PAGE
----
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Ana Gomes Nash (1957–1992)

Published onSep 01, 1992
Ana Gomes Nash (1957–1992)

Ana Gomes Nash, an astronomer in the Naval Research Laboratory (NRL) Space Science Division and Associate Scientist of the Applied Research Corporation of Landover, Maryland, died suddenly on February 14, 1992.

Ana was born November 24, 1957 in New York City. She received her elementary and secondary education there. She received a BS degree cum laude from the State University at Albany in 1979 and her MS and PhD degrees in astronomy from the University of Wisconsin in 1981 and 1986. Her PhD work was in radio astronomy and led to a thesis entitled, "Observations of Molecular Clouds in the Direction of Galactic and Extragalactic Radio Sources".

She arrived at NRL in the spring of 1986, and worked in the Solar-Terrestrial Relationships Branch on subjects of solar rotation, magnetic fields, coronal structures, and the solar wind. Her expertise in image processing and computer software contributed to numerous discoveries and scientific papers. A memorable example of her work on solar rotation was featured on the cover of the August 18, 1989 issue of Science and the 1989 Christmas Card of the National Solar Observatory. She also continued her work in radio astronomy, obtaining data remotely from the VLA for projects on open clusters and OB-associations and for a survey of emission from Cepheid Variables, and published several papers on interstellar molecules. Also, she served as a member of a NASA Peer Review Panel for Space Physics Supporting Research and Technology.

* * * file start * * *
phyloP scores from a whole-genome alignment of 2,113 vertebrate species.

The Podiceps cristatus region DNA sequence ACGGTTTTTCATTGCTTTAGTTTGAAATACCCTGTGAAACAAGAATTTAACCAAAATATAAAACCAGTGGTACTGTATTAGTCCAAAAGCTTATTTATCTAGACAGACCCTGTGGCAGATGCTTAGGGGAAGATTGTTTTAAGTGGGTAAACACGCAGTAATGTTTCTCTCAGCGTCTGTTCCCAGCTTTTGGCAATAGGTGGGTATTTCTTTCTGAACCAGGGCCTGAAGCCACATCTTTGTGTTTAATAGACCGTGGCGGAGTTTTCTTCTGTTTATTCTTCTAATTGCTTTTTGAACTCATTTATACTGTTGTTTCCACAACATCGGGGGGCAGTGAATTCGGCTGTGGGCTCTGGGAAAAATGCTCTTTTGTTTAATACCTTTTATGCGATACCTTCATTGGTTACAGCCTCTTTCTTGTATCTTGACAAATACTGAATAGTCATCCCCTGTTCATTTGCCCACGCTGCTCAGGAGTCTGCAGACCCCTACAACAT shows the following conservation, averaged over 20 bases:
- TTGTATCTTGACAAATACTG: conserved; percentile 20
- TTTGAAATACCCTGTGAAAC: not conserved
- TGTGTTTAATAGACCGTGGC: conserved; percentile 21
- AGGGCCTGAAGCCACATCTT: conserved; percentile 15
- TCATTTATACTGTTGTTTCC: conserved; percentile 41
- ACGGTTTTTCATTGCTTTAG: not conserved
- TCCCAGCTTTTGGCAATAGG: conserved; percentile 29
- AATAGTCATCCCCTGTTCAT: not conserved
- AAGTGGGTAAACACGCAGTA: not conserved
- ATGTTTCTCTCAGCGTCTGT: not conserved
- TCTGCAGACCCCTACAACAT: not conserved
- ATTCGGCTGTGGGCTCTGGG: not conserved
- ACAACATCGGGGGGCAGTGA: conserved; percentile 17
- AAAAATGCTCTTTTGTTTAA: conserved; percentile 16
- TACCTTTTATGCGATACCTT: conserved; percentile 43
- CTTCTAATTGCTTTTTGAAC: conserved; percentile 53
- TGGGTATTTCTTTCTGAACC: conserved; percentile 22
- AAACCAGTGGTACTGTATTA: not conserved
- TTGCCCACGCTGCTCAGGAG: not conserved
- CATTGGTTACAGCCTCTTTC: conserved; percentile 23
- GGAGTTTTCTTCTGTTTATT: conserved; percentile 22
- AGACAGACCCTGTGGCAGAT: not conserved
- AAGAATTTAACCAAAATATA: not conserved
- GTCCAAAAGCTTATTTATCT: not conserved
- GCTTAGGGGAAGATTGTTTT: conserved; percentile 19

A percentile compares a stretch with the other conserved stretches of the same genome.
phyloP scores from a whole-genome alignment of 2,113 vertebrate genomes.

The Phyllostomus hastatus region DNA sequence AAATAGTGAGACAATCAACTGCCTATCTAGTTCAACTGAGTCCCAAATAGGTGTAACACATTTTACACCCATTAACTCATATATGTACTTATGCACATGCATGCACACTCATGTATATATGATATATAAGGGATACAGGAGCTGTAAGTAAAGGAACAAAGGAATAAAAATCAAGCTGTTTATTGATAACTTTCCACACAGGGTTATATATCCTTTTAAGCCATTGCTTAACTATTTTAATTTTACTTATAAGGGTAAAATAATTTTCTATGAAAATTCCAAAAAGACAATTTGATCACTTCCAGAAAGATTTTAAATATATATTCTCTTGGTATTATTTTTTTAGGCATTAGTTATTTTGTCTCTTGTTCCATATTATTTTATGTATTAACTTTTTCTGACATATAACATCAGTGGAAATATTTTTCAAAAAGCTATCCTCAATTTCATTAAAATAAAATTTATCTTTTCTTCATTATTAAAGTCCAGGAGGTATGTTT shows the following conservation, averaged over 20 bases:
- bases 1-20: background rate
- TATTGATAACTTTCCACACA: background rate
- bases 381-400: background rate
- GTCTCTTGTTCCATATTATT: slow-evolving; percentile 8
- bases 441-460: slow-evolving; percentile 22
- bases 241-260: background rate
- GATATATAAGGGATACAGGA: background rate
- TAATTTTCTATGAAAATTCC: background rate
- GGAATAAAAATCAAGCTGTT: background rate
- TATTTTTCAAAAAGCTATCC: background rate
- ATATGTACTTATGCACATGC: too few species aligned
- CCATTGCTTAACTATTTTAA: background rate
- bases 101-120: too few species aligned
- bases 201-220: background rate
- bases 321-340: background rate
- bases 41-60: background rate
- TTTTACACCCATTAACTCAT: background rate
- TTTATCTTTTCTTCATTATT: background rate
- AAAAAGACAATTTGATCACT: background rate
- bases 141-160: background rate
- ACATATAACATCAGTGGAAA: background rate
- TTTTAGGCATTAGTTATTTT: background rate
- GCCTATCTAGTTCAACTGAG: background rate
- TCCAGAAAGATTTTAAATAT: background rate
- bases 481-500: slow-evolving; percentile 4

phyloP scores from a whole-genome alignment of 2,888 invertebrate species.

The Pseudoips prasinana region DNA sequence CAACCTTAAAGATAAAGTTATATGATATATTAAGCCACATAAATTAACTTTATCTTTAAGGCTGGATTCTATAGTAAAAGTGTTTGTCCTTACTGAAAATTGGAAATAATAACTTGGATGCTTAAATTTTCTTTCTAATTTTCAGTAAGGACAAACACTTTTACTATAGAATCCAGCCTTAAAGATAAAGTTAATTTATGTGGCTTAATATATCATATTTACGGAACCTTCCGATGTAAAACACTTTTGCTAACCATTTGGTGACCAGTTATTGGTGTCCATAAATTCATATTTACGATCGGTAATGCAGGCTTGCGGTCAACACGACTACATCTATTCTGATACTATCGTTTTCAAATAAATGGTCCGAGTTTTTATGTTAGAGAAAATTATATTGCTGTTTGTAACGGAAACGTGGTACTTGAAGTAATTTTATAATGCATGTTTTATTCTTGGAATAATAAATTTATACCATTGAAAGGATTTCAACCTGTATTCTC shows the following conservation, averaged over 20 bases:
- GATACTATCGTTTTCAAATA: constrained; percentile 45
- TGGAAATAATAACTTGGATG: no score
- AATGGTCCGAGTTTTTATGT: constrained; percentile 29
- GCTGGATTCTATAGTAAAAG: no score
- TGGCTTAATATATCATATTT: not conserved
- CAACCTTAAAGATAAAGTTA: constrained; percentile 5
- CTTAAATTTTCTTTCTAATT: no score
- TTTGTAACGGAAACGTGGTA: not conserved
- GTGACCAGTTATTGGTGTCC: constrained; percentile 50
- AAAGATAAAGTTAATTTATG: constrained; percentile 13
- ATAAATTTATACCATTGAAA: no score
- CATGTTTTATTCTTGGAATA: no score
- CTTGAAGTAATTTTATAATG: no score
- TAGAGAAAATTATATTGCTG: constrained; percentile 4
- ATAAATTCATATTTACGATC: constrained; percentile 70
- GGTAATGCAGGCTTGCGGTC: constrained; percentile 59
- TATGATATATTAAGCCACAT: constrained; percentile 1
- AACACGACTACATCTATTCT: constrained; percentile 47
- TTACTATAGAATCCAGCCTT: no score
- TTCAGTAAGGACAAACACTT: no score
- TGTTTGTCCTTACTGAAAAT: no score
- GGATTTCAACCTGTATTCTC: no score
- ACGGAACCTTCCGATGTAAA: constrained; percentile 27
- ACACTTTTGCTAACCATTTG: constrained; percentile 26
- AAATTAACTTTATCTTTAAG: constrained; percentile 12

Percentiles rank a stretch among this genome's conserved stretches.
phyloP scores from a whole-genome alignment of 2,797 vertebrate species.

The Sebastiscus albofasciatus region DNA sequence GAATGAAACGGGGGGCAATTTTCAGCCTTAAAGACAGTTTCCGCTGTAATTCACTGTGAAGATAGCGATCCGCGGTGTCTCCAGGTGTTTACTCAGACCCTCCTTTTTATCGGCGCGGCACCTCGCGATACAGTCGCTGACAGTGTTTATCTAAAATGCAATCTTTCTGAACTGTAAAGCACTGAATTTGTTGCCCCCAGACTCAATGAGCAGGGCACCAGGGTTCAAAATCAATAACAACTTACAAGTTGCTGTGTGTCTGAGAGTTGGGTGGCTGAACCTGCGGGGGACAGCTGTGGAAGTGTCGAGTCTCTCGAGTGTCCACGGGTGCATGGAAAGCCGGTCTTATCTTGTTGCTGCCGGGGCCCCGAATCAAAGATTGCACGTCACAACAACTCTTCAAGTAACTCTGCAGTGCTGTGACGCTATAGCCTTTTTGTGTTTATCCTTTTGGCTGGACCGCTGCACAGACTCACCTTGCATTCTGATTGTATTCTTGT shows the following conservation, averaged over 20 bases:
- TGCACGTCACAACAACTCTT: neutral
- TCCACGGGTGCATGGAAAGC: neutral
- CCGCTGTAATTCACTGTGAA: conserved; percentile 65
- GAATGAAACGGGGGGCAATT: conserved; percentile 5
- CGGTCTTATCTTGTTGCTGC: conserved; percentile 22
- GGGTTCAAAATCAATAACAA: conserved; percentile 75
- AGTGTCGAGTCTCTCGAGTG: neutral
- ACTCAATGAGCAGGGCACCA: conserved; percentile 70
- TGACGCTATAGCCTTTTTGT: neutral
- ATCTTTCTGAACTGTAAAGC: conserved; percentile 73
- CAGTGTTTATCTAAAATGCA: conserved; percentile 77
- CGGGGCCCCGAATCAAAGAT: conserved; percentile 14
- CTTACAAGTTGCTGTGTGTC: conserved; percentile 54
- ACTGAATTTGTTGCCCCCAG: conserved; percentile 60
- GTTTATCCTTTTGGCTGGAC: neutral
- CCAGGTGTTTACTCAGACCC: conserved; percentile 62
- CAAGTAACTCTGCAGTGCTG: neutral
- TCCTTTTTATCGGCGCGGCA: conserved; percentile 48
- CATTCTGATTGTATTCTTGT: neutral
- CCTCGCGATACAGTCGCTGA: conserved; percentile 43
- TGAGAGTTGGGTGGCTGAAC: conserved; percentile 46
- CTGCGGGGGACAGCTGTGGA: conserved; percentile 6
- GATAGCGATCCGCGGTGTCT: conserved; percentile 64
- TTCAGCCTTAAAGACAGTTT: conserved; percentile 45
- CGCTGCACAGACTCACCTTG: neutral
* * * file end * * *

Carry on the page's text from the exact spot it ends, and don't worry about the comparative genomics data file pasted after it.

Ana was an enthusiastic teacher who loved to work with younger people. During the summers of 1981-1983, she led astronomy workshops for the "College for Kids" program at the University of Wisconsin. While at NRL, she supervised the work of numerous summer students, gave talks and lectures at high schools, elementary schools, libraries, and planetariums throughout the Washington area, and taught astronomy courses at George Mason University and at the Northern Virginia Community College. She also participated in Science-by-Mail with students in Virginia.

Ana will be remembered for her cheerful and helpful manner, and will be deeply missed.

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